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Channel chasing: Charter/Disney standoff has NFL concerned

The NFL's second-largest audience since 2015 for Thursday's Kickoff Game is overshadowed by confusion over DirecTV's advertising for NFL Sunday Ticket.

The NFL's Kickoff Game on Thursday garnered the second-largest audience since 2015, but the league and viewers are facing challenges with Sunday and Monday's games. The confusion arises from DirecTV's advertising, which suggests that all NFL games can be viewed on its service, despite YouTube and YouTube TV becoming the exclusive home of "NFL Sunday Ticket." The ad features Kansas City Chiefs tight end Travis Kelce and claims to offer "access to every in-market & out-of-market pro football game." While this statement isn't technically incorrect, it requires reading the fine print.

To access "Sunday Ticket" on DirecTV, customers can use their receivers to access YouTube and YouTube TV online, where they can sign up and watch the games. This is similar to how viewers access Amazon Prime Video's "Thursday Night Football" games or other streaming platforms. However, DirecTV lost the residential rights to the package and is now distributing it to commercial businesses that have its service. The only place residential customers can directly order the package from DirecTV is in Puerto Rico.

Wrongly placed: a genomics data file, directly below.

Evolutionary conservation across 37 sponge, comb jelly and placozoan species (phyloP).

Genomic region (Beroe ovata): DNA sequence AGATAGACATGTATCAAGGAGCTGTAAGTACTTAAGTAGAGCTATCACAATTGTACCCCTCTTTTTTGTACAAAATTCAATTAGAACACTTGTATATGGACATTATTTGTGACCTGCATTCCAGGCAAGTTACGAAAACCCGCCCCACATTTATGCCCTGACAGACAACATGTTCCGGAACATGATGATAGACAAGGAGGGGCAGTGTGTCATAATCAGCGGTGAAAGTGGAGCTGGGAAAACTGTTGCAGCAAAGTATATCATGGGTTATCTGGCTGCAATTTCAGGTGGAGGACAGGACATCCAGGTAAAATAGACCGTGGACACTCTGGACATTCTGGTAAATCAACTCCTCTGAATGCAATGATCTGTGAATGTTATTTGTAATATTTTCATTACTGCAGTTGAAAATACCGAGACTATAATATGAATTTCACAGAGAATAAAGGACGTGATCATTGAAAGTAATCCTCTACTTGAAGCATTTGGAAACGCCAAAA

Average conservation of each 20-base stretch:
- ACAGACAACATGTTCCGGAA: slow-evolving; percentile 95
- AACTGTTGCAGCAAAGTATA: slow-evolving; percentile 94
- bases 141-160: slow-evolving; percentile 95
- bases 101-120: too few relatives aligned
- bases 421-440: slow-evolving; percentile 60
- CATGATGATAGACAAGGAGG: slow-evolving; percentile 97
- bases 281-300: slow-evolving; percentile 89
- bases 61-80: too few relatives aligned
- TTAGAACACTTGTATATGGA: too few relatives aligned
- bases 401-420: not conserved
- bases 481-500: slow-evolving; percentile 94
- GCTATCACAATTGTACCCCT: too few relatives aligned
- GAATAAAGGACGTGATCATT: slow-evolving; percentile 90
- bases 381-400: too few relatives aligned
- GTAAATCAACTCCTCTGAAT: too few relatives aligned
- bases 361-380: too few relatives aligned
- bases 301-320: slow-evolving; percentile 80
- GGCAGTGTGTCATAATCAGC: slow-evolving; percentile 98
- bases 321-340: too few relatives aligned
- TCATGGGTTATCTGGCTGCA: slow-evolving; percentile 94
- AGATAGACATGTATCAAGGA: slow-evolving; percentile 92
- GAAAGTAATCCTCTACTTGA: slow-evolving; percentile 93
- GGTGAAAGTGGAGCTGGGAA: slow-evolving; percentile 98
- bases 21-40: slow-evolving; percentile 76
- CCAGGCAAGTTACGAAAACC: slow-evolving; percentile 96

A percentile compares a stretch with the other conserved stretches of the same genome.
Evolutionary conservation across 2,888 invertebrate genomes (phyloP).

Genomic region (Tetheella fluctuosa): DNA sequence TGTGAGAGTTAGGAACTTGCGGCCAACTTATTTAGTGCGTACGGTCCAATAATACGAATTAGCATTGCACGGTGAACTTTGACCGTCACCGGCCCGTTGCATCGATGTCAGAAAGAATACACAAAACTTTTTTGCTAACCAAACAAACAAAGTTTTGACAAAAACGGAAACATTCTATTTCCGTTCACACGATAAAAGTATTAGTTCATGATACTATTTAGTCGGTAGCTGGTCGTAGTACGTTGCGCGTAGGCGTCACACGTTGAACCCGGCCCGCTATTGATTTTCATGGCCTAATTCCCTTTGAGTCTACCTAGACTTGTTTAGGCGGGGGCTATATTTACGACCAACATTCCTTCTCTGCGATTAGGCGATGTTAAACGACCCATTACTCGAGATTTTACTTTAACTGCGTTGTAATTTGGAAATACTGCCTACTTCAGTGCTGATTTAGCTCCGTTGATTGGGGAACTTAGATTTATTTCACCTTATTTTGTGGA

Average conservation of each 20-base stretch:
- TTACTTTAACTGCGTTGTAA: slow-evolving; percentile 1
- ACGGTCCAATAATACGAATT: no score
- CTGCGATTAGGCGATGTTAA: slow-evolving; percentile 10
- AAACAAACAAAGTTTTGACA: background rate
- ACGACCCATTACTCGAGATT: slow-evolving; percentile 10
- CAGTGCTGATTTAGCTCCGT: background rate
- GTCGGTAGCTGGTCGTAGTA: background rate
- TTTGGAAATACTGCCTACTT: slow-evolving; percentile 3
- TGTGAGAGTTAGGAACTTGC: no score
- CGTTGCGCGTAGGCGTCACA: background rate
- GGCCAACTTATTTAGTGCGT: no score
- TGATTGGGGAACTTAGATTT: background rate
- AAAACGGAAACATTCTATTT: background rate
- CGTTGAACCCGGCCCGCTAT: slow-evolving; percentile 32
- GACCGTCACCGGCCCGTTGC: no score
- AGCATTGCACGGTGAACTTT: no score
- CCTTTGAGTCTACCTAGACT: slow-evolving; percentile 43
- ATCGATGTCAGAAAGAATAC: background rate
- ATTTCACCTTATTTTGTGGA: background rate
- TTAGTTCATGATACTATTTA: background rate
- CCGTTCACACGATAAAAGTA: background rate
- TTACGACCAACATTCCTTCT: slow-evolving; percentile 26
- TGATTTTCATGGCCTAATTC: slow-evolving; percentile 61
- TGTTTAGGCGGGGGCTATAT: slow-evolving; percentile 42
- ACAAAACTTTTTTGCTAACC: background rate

The NFL is aware of the confusion caused by the advertising and wants its fans to know that YouTube and YouTube TV are the exclusive providers of "NFL Sunday Ticket." NFL EVP of Communications Jeff Miller stated that they stand against deceptive advertising. However, the fragmented landscape of where to watch football games has contributed to the confusion. DirecTV's Head of Communications, Jon Greer, defended their advertising, stating that it has always provided access to the national, regional, and local sports customers want without requiring them to switch inputs on their TV.

In addition to the DirecTV confusion, the NFL is also dealing with a standoff between Spectrum/Charter and Disney Entertainment. Spectrum subscribers in New York City may be unable to watch Aaron Rodgers' Jets debut on Monday night against Buffalo due to ESPN and WABC going dark on Aug. 31. However, Buffalo, Milwaukee, and Green Bay viewers will still be able to watch the game as the ABC stations in those areas are not owned by Disney.

Despite these challenges, there is some good news for the NFL in terms of viewership. Detroit's victory over Kansas City in the season opener saw a 24% increase in viewership compared to last year's opener. The game averaged 26.8 million viewers on NBC, Peacock, and the league's digital properties. Thursday night's audience was just slightly lower than the 2021 opener, which drew 26.9 million viewers when Tampa Bay defeated Dallas with a last-second field goal.

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